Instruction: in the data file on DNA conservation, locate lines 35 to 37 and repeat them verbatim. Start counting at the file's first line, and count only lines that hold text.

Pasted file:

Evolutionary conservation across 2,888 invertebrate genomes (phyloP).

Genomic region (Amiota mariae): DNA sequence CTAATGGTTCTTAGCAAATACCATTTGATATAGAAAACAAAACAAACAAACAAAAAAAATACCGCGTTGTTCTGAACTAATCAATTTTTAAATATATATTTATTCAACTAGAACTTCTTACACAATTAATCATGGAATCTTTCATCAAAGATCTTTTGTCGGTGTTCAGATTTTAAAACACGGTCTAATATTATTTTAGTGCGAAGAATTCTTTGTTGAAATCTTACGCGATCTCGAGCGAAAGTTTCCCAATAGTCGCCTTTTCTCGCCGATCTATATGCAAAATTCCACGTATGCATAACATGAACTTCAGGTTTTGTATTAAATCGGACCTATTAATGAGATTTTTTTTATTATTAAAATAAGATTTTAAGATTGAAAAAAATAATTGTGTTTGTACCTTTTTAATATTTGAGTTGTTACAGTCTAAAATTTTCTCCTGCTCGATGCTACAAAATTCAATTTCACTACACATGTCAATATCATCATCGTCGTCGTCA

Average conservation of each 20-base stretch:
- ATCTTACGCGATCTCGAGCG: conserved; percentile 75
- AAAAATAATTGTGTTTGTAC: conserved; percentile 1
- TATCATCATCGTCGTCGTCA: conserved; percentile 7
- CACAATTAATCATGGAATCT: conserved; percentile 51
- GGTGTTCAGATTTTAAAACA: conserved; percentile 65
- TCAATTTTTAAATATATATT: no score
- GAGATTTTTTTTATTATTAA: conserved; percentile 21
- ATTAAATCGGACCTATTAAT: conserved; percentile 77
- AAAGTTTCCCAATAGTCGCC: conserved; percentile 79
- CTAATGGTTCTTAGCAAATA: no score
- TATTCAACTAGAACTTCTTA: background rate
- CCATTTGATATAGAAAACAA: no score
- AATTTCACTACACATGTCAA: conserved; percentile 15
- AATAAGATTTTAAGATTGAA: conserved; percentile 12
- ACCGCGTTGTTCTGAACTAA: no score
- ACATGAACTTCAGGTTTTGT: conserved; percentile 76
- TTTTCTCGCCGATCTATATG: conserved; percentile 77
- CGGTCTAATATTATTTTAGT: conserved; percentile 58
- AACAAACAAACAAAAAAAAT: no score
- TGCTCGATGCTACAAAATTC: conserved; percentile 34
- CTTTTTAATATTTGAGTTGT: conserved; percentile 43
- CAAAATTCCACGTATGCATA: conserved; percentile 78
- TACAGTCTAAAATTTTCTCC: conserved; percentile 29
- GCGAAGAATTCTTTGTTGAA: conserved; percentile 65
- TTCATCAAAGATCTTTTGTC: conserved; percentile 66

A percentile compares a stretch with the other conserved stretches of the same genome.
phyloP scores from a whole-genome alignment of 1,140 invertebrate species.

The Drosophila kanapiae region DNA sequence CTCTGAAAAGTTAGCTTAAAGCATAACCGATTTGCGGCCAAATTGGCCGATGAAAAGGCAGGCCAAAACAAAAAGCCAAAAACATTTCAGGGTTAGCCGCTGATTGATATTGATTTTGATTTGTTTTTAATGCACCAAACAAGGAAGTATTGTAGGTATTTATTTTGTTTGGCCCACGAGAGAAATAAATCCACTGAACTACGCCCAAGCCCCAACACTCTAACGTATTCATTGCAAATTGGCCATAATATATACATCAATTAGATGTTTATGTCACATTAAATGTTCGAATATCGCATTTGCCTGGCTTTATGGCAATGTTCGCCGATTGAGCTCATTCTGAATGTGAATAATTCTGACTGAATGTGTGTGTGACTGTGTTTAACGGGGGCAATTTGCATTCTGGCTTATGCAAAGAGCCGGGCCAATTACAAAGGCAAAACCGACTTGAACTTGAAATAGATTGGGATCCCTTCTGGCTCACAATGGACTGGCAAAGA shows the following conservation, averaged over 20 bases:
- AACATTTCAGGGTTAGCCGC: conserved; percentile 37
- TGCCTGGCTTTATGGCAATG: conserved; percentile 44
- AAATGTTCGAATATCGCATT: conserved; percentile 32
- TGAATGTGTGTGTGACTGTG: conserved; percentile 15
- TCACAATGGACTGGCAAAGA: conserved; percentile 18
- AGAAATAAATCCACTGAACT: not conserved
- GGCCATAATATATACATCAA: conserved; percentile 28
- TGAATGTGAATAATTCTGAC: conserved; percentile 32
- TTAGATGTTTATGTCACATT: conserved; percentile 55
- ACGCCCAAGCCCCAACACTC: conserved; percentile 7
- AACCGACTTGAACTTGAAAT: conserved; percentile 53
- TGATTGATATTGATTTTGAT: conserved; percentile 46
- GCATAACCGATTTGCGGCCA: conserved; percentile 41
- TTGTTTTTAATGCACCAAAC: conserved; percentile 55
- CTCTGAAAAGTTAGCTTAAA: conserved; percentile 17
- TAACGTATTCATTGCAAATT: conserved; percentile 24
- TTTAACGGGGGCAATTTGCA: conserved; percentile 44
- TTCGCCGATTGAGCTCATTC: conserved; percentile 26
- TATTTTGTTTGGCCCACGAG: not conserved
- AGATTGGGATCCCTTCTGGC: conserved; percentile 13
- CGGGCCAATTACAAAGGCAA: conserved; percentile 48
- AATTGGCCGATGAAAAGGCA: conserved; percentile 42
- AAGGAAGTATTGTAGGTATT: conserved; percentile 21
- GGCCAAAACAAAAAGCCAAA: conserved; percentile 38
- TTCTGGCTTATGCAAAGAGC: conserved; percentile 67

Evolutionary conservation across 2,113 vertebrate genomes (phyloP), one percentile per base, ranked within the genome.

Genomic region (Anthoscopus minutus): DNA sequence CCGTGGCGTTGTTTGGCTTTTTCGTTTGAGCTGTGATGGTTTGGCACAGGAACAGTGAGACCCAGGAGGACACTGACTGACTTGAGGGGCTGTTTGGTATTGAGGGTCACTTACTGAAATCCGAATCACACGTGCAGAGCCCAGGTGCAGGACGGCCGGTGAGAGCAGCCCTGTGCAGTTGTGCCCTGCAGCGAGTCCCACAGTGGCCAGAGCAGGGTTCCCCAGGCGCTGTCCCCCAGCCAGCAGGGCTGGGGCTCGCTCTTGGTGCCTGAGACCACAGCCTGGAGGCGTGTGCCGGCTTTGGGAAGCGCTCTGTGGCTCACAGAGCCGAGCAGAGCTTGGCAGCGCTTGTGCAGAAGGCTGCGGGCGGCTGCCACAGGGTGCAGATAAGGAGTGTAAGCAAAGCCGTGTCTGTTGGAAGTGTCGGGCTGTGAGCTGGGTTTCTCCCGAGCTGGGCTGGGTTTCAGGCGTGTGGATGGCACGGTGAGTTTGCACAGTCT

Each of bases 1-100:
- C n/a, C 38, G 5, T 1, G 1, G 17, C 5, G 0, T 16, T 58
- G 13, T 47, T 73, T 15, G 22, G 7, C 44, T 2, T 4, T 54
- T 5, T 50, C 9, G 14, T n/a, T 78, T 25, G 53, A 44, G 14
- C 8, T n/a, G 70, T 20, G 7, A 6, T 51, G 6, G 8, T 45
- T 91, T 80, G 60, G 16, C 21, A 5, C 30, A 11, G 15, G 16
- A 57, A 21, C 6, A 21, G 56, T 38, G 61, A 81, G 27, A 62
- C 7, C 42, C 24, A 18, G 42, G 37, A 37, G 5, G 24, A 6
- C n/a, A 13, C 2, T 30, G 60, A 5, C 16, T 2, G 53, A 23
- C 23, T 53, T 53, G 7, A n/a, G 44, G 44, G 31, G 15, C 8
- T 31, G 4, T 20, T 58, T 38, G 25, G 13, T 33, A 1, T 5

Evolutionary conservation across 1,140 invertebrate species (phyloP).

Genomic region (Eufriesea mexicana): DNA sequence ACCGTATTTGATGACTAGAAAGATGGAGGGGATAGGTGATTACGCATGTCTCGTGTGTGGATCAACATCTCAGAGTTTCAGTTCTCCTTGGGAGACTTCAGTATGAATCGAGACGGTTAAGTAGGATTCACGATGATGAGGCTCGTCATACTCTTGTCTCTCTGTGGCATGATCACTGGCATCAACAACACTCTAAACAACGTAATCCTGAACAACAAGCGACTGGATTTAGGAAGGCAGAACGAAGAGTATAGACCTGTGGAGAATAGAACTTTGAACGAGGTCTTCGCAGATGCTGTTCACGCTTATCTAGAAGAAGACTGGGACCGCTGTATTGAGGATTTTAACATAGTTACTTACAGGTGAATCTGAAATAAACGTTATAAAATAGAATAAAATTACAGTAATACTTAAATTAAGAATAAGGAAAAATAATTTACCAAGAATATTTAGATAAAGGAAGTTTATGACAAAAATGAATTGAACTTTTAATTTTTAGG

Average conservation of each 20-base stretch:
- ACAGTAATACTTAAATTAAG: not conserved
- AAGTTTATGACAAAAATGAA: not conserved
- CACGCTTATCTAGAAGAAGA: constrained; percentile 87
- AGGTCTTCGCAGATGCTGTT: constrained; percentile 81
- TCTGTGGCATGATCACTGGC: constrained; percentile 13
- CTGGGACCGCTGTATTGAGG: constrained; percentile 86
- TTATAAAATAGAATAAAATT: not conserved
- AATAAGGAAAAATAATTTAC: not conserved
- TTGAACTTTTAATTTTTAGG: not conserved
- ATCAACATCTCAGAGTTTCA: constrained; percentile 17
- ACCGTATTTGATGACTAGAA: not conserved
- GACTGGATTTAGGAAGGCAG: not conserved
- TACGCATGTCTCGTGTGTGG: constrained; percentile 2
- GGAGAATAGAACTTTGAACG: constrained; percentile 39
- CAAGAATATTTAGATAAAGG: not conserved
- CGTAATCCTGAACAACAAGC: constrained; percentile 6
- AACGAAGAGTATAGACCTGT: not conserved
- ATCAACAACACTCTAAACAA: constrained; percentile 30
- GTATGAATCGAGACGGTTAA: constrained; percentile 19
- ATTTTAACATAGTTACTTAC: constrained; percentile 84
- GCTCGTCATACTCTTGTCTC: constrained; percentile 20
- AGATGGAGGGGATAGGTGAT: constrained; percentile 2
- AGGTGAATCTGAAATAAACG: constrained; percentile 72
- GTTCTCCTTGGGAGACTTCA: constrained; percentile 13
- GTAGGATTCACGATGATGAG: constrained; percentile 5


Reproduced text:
- TGAATGTGTGTGTGACTGTG: conserved; percentile 15
- TCACAATGGACTGGCAAAGA: conserved; percentile 18
- AGAAATAAATCCACTGAACT: not conserved